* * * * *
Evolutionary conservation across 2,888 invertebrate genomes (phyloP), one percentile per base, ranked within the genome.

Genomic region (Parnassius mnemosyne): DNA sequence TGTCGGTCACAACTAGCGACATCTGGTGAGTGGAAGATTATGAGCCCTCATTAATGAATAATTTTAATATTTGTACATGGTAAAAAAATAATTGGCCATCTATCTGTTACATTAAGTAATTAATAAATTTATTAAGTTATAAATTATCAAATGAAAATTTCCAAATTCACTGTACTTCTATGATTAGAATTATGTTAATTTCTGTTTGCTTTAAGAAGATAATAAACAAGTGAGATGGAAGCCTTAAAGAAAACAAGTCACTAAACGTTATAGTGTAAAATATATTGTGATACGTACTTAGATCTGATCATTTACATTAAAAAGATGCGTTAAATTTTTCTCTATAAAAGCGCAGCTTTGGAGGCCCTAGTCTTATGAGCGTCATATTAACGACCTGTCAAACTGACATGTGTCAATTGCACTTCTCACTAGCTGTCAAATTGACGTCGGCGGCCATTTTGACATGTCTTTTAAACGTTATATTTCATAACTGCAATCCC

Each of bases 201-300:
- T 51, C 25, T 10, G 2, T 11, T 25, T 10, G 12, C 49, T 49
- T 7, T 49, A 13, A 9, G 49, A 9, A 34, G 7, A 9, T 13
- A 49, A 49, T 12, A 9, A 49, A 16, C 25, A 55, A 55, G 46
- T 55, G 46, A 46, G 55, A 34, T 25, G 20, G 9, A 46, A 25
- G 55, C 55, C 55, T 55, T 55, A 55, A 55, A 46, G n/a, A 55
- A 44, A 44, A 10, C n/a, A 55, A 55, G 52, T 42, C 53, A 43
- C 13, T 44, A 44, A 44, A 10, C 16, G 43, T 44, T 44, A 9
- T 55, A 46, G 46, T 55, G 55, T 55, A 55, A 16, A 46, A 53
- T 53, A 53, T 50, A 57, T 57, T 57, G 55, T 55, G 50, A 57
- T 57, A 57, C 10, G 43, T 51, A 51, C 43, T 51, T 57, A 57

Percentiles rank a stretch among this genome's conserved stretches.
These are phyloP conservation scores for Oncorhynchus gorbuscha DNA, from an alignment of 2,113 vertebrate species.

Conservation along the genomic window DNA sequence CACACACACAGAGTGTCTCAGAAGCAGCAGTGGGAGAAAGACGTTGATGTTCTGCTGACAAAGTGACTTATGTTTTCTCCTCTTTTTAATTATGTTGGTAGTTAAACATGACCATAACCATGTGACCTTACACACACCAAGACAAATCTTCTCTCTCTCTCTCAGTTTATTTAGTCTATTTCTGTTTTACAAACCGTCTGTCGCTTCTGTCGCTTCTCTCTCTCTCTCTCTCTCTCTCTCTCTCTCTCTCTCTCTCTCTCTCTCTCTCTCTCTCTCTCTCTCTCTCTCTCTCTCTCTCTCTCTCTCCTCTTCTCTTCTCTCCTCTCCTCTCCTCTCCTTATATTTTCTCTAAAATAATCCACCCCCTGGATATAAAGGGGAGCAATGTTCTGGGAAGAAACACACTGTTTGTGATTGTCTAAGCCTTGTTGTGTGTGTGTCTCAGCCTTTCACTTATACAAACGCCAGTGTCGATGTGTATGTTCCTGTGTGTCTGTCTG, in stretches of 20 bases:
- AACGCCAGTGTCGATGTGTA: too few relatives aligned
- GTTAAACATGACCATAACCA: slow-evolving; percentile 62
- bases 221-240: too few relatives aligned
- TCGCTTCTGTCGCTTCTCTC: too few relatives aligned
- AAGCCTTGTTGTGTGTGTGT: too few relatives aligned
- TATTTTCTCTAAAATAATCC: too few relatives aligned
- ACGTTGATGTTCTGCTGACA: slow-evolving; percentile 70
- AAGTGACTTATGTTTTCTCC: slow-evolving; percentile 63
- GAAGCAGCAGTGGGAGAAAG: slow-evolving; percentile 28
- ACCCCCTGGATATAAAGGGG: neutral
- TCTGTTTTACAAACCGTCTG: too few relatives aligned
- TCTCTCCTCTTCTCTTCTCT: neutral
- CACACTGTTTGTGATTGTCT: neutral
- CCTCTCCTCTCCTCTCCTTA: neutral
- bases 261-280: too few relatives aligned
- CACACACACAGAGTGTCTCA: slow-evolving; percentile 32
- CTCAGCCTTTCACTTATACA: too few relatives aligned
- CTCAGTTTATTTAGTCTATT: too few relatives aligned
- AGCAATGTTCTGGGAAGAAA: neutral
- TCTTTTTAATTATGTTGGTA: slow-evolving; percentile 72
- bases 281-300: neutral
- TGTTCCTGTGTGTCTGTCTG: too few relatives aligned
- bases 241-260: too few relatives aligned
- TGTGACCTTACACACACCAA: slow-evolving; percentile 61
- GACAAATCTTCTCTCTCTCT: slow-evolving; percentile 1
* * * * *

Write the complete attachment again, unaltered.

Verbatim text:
Evolutionary conservation across 2,888 invertebrate genomes (phyloP), one percentile per base, ranked within the genome.

Genomic region (Parnassius mnemosyne): DNA sequence TGTCGGTCACAACTAGCGACATCTGGTGAGTGGAAGATTATGAGCCCTCATTAATGAATAATTTTAATATTTGTACATGGTAAAAAAATAATTGGCCATCTATCTGTTACATTAAGTAATTAATAAATTTATTAAGTTATAAATTATCAAATGAAAATTTCCAAATTCACTGTACTTCTATGATTAGAATTATGTTAATTTCTGTTTGCTTTAAGAAGATAATAAACAAGTGAGATGGAAGCCTTAAAGAAAACAAGTCACTAAACGTTATAGTGTAAAATATATTGTGATACGTACTTAGATCTGATCATTTACATTAAAAAGATGCGTTAAATTTTTCTCTATAAAAGCGCAGCTTTGGAGGCCCTAGTCTTATGAGCGTCATATTAACGACCTGTCAAACTGACATGTGTCAATTGCACTTCTCACTAGCTGTCAAATTGACGTCGGCGGCCATTTTGACATGTCTTTTAAACGTTATATTTCATAACTGCAATCCC

Each of bases 201-300:
- T 51, C 25, T 10, G 2, T 11, T 25, T 10, G 12, C 49, T 49
- T 7, T 49, A 13, A 9, G 49, A 9, A 34, G 7, A 9, T 13
- A 49, A 49, T 12, A 9, A 49, A 16, C 25, A 55, A 55, G 46
- T 55, G 46, A 46, G 55, A 34, T 25, G 20, G 9, A 46, A 25
- G 55, C 55, C 55, T 55, T 55, A 55, A 55, A 46, G n/a, A 55
- A 44, A 44, A 10, C n/a, A 55, A 55, G 52, T 42, C 53, A 43
- C 13, T 44, A 44, A 44, A 10, C 16, G 43, T 44, T 44, A 9
- T 55, A 46, G 46, T 55, G 55, T 55, A 55, A 16, A 46, A 53
- T 53, A 53, T 50, A 57, T 57, T 57, G 55, T 55, G 50, A 57
- T 57, A 57, C 10, G 43, T 51, A 51, C 43, T 51, T 57, A 57

Percentiles rank a stretch among this genome's conserved stretches.
These are phyloP conservation scores for Oncorhynchus gorbuscha DNA, from an alignment of 2,113 vertebrate species.

Conservation along the genomic window DNA sequence CACACACACAGAGTGTCTCAGAAGCAGCAGTGGGAGAAAGACGTTGATGTTCTGCTGACAAAGTGACTTATGTTTTCTCCTCTTTTTAATTATGTTGGTAGTTAAACATGACCATAACCATGTGACCTTACACACACCAAGACAAATCTTCTCTCTCTCTCTCAGTTTATTTAGTCTATTTCTGTTTTACAAACCGTCTGTCGCTTCTGTCGCTTCTCTCTCTCTCTCTCTCTCTCTCTCTCTCTCTCTCTCTCTCTCTCTCTCTCTCTCTCTCTCTCTCTCTCTCTCTCTCTCTCTCTCTCTCTCCTCTTCTCTTCTCTCCTCTCCTCTCCTCTCCTTATATTTTCTCTAAAATAATCCACCCCCTGGATATAAAGGGGAGCAATGTTCTGGGAAGAAACACACTGTTTGTGATTGTCTAAGCCTTGTTGTGTGTGTGTCTCAGCCTTTCACTTATACAAACGCCAGTGTCGATGTGTATGTTCCTGTGTGTCTGTCTG, in stretches of 20 bases:
- AACGCCAGTGTCGATGTGTA: too few relatives aligned
- GTTAAACATGACCATAACCA: slow-evolving; percentile 62
- bases 221-240: too few relatives aligned
- TCGCTTCTGTCGCTTCTCTC: too few relatives aligned
- AAGCCTTGTTGTGTGTGTGT: too few relatives aligned
- TATTTTCTCTAAAATAATCC: too few relatives aligned
- ACGTTGATGTTCTGCTGACA: slow-evolving; percentile 70
- AAGTGACTTATGTTTTCTCC: slow-evolving; percentile 63
- GAAGCAGCAGTGGGAGAAAG: slow-evolving; percentile 28
- ACCCCCTGGATATAAAGGGG: neutral
- TCTGTTTTACAAACCGTCTG: too few relatives aligned
- TCTCTCCTCTTCTCTTCTCT: neutral
- CACACTGTTTGTGATTGTCT: neutral
- CCTCTCCTCTCCTCTCCTTA: neutral
- bases 261-280: too few relatives aligned
- CACACACACAGAGTGTCTCA: slow-evolving; percentile 32
- CTCAGCCTTTCACTTATACA: too few relatives aligned
- CTCAGTTTATTTAGTCTATT: too few relatives aligned
- AGCAATGTTCTGGGAAGAAA: neutral
- TCTTTTTAATTATGTTGGTA: slow-evolving; percentile 72
- bases 281-300: neutral
- TGTTCCTGTGTGTCTGTCTG: too few relatives aligned
- bases 241-260: too few relatives aligned
- TGTGACCTTACACACACCAA: slow-evolving; percentile 61
- GACAAATCTTCTCTCTCTCT: slow-evolving; percentile 1